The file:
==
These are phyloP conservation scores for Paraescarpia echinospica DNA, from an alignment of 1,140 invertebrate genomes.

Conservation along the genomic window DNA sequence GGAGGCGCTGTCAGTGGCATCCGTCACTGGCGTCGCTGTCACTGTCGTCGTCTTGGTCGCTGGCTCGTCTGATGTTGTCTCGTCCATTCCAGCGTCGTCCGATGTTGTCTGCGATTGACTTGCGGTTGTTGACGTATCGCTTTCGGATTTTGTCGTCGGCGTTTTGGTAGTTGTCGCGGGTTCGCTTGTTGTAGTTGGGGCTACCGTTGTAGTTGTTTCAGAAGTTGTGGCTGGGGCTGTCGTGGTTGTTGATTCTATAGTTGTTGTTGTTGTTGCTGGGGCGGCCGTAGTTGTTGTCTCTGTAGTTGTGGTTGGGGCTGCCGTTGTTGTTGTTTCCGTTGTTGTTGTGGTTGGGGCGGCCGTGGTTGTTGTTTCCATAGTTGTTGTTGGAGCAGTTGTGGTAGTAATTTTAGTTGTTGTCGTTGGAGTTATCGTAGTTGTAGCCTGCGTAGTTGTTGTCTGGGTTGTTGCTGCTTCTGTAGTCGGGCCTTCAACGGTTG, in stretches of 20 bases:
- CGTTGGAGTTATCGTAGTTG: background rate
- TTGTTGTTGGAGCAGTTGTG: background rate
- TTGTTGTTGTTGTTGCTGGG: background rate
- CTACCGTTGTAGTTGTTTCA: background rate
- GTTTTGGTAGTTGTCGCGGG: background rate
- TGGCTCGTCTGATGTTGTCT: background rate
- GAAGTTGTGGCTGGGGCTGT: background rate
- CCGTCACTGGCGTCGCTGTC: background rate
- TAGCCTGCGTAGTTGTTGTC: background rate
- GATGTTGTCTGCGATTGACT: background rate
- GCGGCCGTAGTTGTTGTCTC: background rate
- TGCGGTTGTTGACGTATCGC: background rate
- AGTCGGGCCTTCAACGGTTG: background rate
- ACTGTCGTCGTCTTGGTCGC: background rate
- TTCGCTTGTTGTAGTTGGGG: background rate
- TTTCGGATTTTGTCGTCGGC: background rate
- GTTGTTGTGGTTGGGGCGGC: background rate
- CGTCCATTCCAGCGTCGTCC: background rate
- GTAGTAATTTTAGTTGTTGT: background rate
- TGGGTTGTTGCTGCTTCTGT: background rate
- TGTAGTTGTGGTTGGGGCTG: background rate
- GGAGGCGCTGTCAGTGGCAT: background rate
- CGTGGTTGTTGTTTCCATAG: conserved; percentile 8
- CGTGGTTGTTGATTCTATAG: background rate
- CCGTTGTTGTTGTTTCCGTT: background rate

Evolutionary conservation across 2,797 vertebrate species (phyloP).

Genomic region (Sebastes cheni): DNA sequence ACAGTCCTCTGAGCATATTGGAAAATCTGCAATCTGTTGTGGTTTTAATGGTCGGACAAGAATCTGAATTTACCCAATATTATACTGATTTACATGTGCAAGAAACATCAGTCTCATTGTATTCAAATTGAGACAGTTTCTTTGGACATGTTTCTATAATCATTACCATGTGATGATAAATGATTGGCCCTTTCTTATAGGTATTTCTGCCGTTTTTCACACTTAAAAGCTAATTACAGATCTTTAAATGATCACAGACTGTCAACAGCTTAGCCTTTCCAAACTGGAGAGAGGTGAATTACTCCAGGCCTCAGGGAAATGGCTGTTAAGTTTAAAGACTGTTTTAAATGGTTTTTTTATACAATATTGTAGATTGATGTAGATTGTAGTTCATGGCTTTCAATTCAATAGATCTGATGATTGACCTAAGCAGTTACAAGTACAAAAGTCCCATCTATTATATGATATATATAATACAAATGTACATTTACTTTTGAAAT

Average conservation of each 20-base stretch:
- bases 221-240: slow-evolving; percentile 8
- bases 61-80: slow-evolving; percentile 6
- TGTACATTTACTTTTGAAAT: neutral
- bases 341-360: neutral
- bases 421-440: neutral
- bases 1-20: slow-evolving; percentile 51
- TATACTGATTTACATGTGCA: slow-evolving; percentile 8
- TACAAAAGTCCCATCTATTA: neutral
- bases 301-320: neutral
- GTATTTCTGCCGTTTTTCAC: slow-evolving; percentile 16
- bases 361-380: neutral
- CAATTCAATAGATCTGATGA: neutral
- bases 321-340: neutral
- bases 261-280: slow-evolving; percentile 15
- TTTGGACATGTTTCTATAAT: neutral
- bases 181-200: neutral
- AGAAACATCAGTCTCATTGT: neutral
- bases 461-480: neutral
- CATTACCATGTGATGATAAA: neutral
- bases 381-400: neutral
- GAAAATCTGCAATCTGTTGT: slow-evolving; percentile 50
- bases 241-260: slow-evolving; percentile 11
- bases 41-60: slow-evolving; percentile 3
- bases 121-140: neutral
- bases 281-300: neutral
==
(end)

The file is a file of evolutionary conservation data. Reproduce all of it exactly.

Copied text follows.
These are phyloP conservation scores for Paraescarpia echinospica DNA, from an alignment of 1,140 invertebrate genomes.

Conservation along the genomic window DNA sequence GGAGGCGCTGTCAGTGGCATCCGTCACTGGCGTCGCTGTCACTGTCGTCGTCTTGGTCGCTGGCTCGTCTGATGTTGTCTCGTCCATTCCAGCGTCGTCCGATGTTGTCTGCGATTGACTTGCGGTTGTTGACGTATCGCTTTCGGATTTTGTCGTCGGCGTTTTGGTAGTTGTCGCGGGTTCGCTTGTTGTAGTTGGGGCTACCGTTGTAGTTGTTTCAGAAGTTGTGGCTGGGGCTGTCGTGGTTGTTGATTCTATAGTTGTTGTTGTTGTTGCTGGGGCGGCCGTAGTTGTTGTCTCTGTAGTTGTGGTTGGGGCTGCCGTTGTTGTTGTTTCCGTTGTTGTTGTGGTTGGGGCGGCCGTGGTTGTTGTTTCCATAGTTGTTGTTGGAGCAGTTGTGGTAGTAATTTTAGTTGTTGTCGTTGGAGTTATCGTAGTTGTAGCCTGCGTAGTTGTTGTCTGGGTTGTTGCTGCTTCTGTAGTCGGGCCTTCAACGGTTG, in stretches of 20 bases:
- CGTTGGAGTTATCGTAGTTG: background rate
- TTGTTGTTGGAGCAGTTGTG: background rate
- TTGTTGTTGTTGTTGCTGGG: background rate
- CTACCGTTGTAGTTGTTTCA: background rate
- GTTTTGGTAGTTGTCGCGGG: background rate
- TGGCTCGTCTGATGTTGTCT: background rate
- GAAGTTGTGGCTGGGGCTGT: background rate
- CCGTCACTGGCGTCGCTGTC: background rate
- TAGCCTGCGTAGTTGTTGTC: background rate
- GATGTTGTCTGCGATTGACT: background rate
- GCGGCCGTAGTTGTTGTCTC: background rate
- TGCGGTTGTTGACGTATCGC: background rate
- AGTCGGGCCTTCAACGGTTG: background rate
- ACTGTCGTCGTCTTGGTCGC: background rate
- TTCGCTTGTTGTAGTTGGGG: background rate
- TTTCGGATTTTGTCGTCGGC: background rate
- GTTGTTGTGGTTGGGGCGGC: background rate
- CGTCCATTCCAGCGTCGTCC: background rate
- GTAGTAATTTTAGTTGTTGT: background rate
- TGGGTTGTTGCTGCTTCTGT: background rate
- TGTAGTTGTGGTTGGGGCTG: background rate
- GGAGGCGCTGTCAGTGGCAT: background rate
- CGTGGTTGTTGTTTCCATAG: conserved; percentile 8
- CGTGGTTGTTGATTCTATAG: background rate
- CCGTTGTTGTTGTTTCCGTT: background rate

Evolutionary conservation across 2,797 vertebrate species (phyloP).

Genomic region (Sebastes cheni): DNA sequence ACAGTCCTCTGAGCATATTGGAAAATCTGCAATCTGTTGTGGTTTTAATGGTCGGACAAGAATCTGAATTTACCCAATATTATACTGATTTACATGTGCAAGAAACATCAGTCTCATTGTATTCAAATTGAGACAGTTTCTTTGGACATGTTTCTATAATCATTACCATGTGATGATAAATGATTGGCCCTTTCTTATAGGTATTTCTGCCGTTTTTCACACTTAAAAGCTAATTACAGATCTTTAAATGATCACAGACTGTCAACAGCTTAGCCTTTCCAAACTGGAGAGAGGTGAATTACTCCAGGCCTCAGGGAAATGGCTGTTAAGTTTAAAGACTGTTTTAAATGGTTTTTTTATACAATATTGTAGATTGATGTAGATTGTAGTTCATGGCTTTCAATTCAATAGATCTGATGATTGACCTAAGCAGTTACAAGTACAAAAGTCCCATCTATTATATGATATATATAATACAAATGTACATTTACTTTTGAAAT

Average conservation of each 20-base stretch:
- bases 221-240: slow-evolving; percentile 8
- bases 61-80: slow-evolving; percentile 6
- TGTACATTTACTTTTGAAAT: neutral
- bases 341-360: neutral
- bases 421-440: neutral
- bases 1-20: slow-evolving; percentile 51
- TATACTGATTTACATGTGCA: slow-evolving; percentile 8
- TACAAAAGTCCCATCTATTA: neutral
- bases 301-320: neutral
- GTATTTCTGCCGTTTTTCAC: slow-evolving; percentile 16
- bases 361-380: neutral
- CAATTCAATAGATCTGATGA: neutral
- bases 321-340: neutral
- bases 261-280: slow-evolving; percentile 15
- TTTGGACATGTTTCTATAAT: neutral
- bases 181-200: neutral
- AGAAACATCAGTCTCATTGT: neutral
- bases 461-480: neutral
- CATTACCATGTGATGATAAA: neutral
- bases 381-400: neutral
- GAAAATCTGCAATCTGTTGT: slow-evolving; percentile 50
- bases 241-260: slow-evolving; percentile 11
- bases 41-60: slow-evolving; percentile 3
- bases 121-140: neutral
- bases 281-300: neutral